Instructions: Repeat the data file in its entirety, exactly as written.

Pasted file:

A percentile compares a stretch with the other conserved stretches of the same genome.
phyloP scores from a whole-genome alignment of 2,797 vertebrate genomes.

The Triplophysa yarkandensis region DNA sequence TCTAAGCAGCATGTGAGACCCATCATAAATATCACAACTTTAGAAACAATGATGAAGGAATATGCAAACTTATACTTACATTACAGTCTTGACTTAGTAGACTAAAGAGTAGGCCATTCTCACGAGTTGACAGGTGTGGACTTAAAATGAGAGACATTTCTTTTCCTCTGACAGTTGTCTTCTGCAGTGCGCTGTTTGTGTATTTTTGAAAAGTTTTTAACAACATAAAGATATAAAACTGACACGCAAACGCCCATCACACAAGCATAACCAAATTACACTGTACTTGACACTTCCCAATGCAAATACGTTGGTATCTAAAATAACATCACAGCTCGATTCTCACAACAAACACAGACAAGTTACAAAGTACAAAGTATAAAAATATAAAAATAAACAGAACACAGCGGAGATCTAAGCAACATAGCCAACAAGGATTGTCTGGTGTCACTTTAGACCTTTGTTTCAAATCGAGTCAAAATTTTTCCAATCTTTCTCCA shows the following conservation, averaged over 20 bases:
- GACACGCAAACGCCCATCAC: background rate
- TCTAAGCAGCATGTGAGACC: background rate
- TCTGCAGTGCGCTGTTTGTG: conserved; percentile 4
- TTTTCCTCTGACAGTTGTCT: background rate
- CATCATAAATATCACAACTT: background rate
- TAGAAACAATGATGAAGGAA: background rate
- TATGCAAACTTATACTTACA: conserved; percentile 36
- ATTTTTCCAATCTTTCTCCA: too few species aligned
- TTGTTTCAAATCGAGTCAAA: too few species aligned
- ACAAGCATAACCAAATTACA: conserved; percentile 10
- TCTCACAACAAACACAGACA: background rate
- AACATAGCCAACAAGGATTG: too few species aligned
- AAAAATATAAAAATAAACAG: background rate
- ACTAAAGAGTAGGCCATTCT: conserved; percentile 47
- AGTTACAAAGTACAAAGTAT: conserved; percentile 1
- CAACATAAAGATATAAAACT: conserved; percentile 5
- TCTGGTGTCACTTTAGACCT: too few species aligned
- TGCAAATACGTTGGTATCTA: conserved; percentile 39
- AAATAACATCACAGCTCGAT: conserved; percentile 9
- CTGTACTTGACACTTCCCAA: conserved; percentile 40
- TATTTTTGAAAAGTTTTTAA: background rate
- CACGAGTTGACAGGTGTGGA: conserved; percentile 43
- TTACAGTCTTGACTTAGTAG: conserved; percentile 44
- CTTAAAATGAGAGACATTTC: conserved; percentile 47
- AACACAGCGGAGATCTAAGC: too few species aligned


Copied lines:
A percentile compares a stretch with the other conserved stretches of the same genome.
phyloP scores from a whole-genome alignment of 2,797 vertebrate genomes.

The Triplophysa yarkandensis region DNA sequence TCTAAGCAGCATGTGAGACCCATCATAAATATCACAACTTTAGAAACAATGATGAAGGAATATGCAAACTTATACTTACATTACAGTCTTGACTTAGTAGACTAAAGAGTAGGCCATTCTCACGAGTTGACAGGTGTGGACTTAAAATGAGAGACATTTCTTTTCCTCTGACAGTTGTCTTCTGCAGTGCGCTGTTTGTGTATTTTTGAAAAGTTTTTAACAACATAAAGATATAAAACTGACACGCAAACGCCCATCACACAAGCATAACCAAATTACACTGTACTTGACACTTCCCAATGCAAATACGTTGGTATCTAAAATAACATCACAGCTCGATTCTCACAACAAACACAGACAAGTTACAAAGTACAAAGTATAAAAATATAAAAATAAACAGAACACAGCGGAGATCTAAGCAACATAGCCAACAAGGATTGTCTGGTGTCACTTTAGACCTTTGTTTCAAATCGAGTCAAAATTTTTCCAATCTTTCTCCA shows the following conservation, averaged over 20 bases:
- GACACGCAAACGCCCATCAC: background rate
- TCTAAGCAGCATGTGAGACC: background rate
- TCTGCAGTGCGCTGTTTGTG: conserved; percentile 4
- TTTTCCTCTGACAGTTGTCT: background rate
- CATCATAAATATCACAACTT: background rate
- TAGAAACAATGATGAAGGAA: background rate
- TATGCAAACTTATACTTACA: conserved; percentile 36
- ATTTTTCCAATCTTTCTCCA: too few species aligned
- TTGTTTCAAATCGAGTCAAA: too few species aligned
- ACAAGCATAACCAAATTACA: conserved; percentile 10
- TCTCACAACAAACACAGACA: background rate
- AACATAGCCAACAAGGATTG: too few species aligned
- AAAAATATAAAAATAAACAG: background rate
- ACTAAAGAGTAGGCCATTCT: conserved; percentile 47
- AGTTACAAAGTACAAAGTAT: conserved; percentile 1
- CAACATAAAGATATAAAACT: conserved; percentile 5
- TCTGGTGTCACTTTAGACCT: too few species aligned
- TGCAAATACGTTGGTATCTA: conserved; percentile 39
- AAATAACATCACAGCTCGAT: conserved; percentile 9
- CTGTACTTGACACTTCCCAA: conserved; percentile 40
- TATTTTTGAAAAGTTTTTAA: background rate
- CACGAGTTGACAGGTGTGGA: conserved; percentile 43
- TTACAGTCTTGACTTAGTAG: conserved; percentile 44
- CTTAAAATGAGAGACATTTC: conserved; percentile 47
- AACACAGCGGAGATCTAAGC: too few species aligned